THE ability to avoid double handling is one of the big benefits of a new port at Lucky Bay, according to Mangalo cropper Isaac Gill.
Mr Gill said the news that the site would be operational by this harvest was “fantastic”.
“I think it’s going to be of great benefit for all farmers on Eyre Peninsula – it doesn’t matter if they’re going to deliver to it or not,” he said. “For us, we’re going to be able to deliver to a port at harvest time for the first time. We won’t incur as many costs and those costs are profit.”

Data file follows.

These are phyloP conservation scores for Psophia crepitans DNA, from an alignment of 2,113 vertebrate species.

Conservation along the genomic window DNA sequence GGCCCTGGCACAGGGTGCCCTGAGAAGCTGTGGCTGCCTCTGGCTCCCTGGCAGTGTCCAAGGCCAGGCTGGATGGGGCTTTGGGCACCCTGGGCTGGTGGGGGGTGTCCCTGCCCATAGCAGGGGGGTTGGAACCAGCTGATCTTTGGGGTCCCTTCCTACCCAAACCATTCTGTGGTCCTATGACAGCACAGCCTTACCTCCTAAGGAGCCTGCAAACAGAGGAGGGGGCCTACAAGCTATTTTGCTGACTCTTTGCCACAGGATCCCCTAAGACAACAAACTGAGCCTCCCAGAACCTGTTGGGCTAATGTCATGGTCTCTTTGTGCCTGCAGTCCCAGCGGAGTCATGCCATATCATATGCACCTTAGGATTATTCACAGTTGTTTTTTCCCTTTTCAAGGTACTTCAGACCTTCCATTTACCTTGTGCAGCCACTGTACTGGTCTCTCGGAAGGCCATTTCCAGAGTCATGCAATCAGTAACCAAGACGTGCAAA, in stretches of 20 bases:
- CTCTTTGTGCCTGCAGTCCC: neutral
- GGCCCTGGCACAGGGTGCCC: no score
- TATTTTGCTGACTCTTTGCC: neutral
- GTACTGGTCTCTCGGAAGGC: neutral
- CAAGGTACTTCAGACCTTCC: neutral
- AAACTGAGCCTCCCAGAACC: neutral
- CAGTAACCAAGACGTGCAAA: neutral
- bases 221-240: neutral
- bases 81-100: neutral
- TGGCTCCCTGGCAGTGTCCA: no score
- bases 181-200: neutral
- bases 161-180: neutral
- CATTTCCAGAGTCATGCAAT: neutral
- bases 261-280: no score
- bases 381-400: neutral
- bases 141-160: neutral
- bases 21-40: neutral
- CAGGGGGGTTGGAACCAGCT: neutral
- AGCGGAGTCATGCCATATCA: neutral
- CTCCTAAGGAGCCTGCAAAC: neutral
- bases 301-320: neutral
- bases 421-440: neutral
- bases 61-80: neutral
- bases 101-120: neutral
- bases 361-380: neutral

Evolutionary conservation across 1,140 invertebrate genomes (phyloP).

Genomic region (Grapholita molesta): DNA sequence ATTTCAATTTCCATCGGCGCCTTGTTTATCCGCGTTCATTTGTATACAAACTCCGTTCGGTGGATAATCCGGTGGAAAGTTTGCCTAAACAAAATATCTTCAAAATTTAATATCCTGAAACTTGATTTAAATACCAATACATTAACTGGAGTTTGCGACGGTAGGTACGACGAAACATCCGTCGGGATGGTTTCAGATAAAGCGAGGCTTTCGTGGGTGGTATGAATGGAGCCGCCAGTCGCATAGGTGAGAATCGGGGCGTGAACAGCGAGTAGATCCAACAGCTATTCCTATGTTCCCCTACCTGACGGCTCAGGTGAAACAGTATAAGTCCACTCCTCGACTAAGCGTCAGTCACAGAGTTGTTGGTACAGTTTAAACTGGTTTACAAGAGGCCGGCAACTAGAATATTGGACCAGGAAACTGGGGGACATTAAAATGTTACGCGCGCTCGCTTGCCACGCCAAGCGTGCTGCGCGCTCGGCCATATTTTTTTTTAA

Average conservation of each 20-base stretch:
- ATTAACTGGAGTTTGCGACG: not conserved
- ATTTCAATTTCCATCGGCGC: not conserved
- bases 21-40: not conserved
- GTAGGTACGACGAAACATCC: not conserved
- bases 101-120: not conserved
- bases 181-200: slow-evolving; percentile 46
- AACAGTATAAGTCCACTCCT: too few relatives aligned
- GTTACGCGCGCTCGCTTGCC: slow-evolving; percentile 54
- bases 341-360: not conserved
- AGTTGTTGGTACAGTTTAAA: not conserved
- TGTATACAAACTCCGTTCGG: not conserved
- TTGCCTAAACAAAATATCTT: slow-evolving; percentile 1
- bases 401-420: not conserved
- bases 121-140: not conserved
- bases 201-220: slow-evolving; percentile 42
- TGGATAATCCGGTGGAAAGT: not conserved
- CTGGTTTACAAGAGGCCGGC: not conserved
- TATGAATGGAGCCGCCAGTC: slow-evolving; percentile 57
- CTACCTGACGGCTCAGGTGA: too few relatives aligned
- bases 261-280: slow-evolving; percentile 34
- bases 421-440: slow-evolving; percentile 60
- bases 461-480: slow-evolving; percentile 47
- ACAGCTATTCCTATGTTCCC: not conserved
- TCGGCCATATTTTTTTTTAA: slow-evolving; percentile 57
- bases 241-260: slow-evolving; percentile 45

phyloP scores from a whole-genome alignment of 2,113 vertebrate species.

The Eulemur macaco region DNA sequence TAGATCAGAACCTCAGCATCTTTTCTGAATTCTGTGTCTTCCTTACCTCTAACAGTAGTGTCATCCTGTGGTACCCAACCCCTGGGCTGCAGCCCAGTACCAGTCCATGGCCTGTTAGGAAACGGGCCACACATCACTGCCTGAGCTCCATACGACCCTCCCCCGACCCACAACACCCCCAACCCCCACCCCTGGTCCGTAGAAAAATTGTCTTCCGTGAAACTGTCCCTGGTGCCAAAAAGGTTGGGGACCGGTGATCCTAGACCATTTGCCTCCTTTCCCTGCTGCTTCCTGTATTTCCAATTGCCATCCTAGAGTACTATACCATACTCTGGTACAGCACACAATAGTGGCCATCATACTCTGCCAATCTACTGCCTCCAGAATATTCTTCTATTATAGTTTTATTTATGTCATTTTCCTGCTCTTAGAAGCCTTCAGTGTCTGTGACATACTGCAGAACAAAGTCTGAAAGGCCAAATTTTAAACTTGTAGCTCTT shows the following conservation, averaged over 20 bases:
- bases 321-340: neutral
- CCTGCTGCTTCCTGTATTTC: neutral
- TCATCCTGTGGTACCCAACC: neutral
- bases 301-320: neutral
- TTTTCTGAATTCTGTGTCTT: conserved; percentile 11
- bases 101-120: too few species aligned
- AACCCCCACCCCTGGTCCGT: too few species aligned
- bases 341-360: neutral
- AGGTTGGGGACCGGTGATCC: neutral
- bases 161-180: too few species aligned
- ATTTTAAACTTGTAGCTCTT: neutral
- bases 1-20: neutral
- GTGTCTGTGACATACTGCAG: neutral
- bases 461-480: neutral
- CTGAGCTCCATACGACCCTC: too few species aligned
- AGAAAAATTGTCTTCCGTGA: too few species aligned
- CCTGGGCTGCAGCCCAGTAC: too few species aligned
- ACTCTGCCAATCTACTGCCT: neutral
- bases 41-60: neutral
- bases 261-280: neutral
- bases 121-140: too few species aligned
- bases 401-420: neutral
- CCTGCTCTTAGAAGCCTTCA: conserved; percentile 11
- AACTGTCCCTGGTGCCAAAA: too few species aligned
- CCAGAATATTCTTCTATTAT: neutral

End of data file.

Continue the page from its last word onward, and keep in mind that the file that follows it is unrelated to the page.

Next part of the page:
He said he had previously only been able to deliver grain to Tumby Bay during harvest, with it then delivered to Port Lincoln during the year.
Mr Gill estimates the freight and storage savings would be upwards of a “significant” $15 a tonne, while the promise of an extra $3/t in shares was an “added bonus”.
T-Ports estimates growers using the new port could save from $5/t to $20/t in freight costs.
The Gills grow wheat, barley, canola and lupins, with the potential for the port to expand into new commodities positive.
Wudinna grower Jeff Bigg said the distance from his farm to Lucky Bay and Port Lincoln was similar but he was hopeful the extra competition would bring down costs for everyone.
“I think the more we get behind (the port), the more we’ll get out of it,” he said.
He said it was a “relief” to see the project reach this stage after years of rumours about new ports.